Just under a minute into the second stage’s burn, the payload fairing separates, exposing Danuri to space for the first time. The two payload fairing halves are designed to be reusable, descending under parachutes and splashing down into the ocean to be recovered.

Stage two continued to burn for five minutes until reaching its planned low-Earth parking orbit at an altitude close to 300 km.

While the second stage is performing this burn to reach orbit, the first stage continues to follow its ballistic trajectory towards Just Read The Instructions. Its four titanium grid fins deploy moments after stage separation. The stage coasts for a few minutes before three of its nine engines reignite for the entry burn. This roughly 15-20 second firing helps to protect the stage from the aerodynamic forces from reentry, also serving to slow it as it passes back into Earth’s atmosphere.

From there the first stage continues to slow down as it descends unpowered, passing back through the transonic region. With the stage at an altitude of two kilometers and a speed of roughly 235 m/s, a single engine ignites for its landing burn. This 20-30 second burn slows the stage down for a gentle landing aboard JRTI. This marked the 60th consecutive and 134th overall landing for a Falcon 9 first stage. JRTI will take the booster back to Port Canaveral to be refurbished for a future flight.

After reaching its parking orbit, the second stage coasted before performing its second burn. The MVac engine reignited to conduct its trans-lunar injection burn. This placed Danuri on course to use a Weak Stability Boundary/Ballistic Lunar Transfer (BLT) method to reach the Moon.

After another coast phase, Falcon released the spacecraft to begin its journey to the Moon. Using the BLT, its orbit will have reached an apogee near the Earth/Moon Lagrange Point 1 (L1). As it approaches L1, the Lunar gravitational pull will help to boost the spacecraft on its way to the Moon. Danuri will use its onboard propulsion to maneuver itself into lunar orbit. The BLT transfer profile is similar to the one being used by NASA’s CAPSTONE mission, which will reach lunar orbit in November.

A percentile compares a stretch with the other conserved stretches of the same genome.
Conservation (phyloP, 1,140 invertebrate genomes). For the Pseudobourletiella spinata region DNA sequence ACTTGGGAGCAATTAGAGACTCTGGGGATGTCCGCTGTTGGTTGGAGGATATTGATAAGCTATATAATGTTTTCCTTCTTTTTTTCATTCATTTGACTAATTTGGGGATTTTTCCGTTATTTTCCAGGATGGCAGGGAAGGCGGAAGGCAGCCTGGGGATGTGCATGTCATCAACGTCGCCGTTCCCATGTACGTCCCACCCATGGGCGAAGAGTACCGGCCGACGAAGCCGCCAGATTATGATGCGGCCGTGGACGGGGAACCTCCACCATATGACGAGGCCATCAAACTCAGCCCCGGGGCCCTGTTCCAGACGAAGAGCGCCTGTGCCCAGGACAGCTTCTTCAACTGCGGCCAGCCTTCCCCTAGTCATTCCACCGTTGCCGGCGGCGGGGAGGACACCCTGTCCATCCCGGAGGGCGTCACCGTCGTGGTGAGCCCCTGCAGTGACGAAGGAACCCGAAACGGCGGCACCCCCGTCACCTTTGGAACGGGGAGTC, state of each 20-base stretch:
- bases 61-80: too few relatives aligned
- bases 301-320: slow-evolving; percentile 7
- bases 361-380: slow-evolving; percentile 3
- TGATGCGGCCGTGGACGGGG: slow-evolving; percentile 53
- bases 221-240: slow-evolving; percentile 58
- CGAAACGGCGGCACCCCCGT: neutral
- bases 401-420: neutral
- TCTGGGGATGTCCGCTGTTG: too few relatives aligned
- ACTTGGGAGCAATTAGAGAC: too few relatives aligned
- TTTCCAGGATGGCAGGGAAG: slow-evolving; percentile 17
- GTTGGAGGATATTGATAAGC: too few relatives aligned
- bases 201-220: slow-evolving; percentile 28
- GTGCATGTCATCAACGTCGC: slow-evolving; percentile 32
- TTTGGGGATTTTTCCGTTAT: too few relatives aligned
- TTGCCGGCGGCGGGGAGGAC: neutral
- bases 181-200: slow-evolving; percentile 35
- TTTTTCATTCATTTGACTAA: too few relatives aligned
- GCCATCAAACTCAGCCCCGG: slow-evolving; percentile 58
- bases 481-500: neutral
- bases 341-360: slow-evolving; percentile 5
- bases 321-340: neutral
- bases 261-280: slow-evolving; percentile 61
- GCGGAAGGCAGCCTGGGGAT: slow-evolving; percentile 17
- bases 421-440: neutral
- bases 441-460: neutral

Once it reaches the Moon, Danuri will complete multiple burns to reach a circular orbit at an altitude of 100 kilometers (subject to a 30 km margin of error) at 90 degrees inclination. This is expected to be completed in December. The 100 km orbit is where Danuri’s year-long primary mission will take place.

The 678-kilogram Danuri spacecraft is equipped with multiple monopropellant thrusters, two solar arrays, and six instruments. Five of these instruments were provided by KARI with the sixth by NASA as part of their cooperation with KARI on this project.

Artist Impression of Danuri communicating with Earth (Credit: KARI)

If the mission lasts longer than its planned one-year mission, Danuri’s orbit will be lowered to 70 km for an extended mission. As the first step of South Korea’s multi-step program to explore the Moon, the country will use the lessons learned from Danuri to advance future projects.

Danuri will join NASA’s Lunar Reconnaissance Orbiter (LRO) and CAPSTONE missions in lunar orbit. Together these spacecraft will contribute data to support the Artemis program. South Korea signed the Artemis Accords in 2021 becoming the tenth nation to do so.

Within the decade, KARI will conduct its phase two mission with a lunar orbiter, lander, and rover. For this mission, KARI wants to use an indigenous launch vehicle to support the mission. The launch of Danuri comes just weeks after the first successful flight of South Korea’s Nuri rocket. Nuri will help KARI understand how to design, build, and operate an orbital class rocket to create a larger kind of rocket.

August is shaping up to be an extremely busy month for SpaceX. Following Danuri, six more missions are currently expected before the end of the month. These will all launch Starlink satellites, with four Group 4 launches from the east coast and two Group 3 launches out of Vandenberg Space Force Base on the west coast currently planned.

(Lead image: Falcon 9 lifts off from SLC-40 with Danuri. Credit: Julia Bergeron for NSF)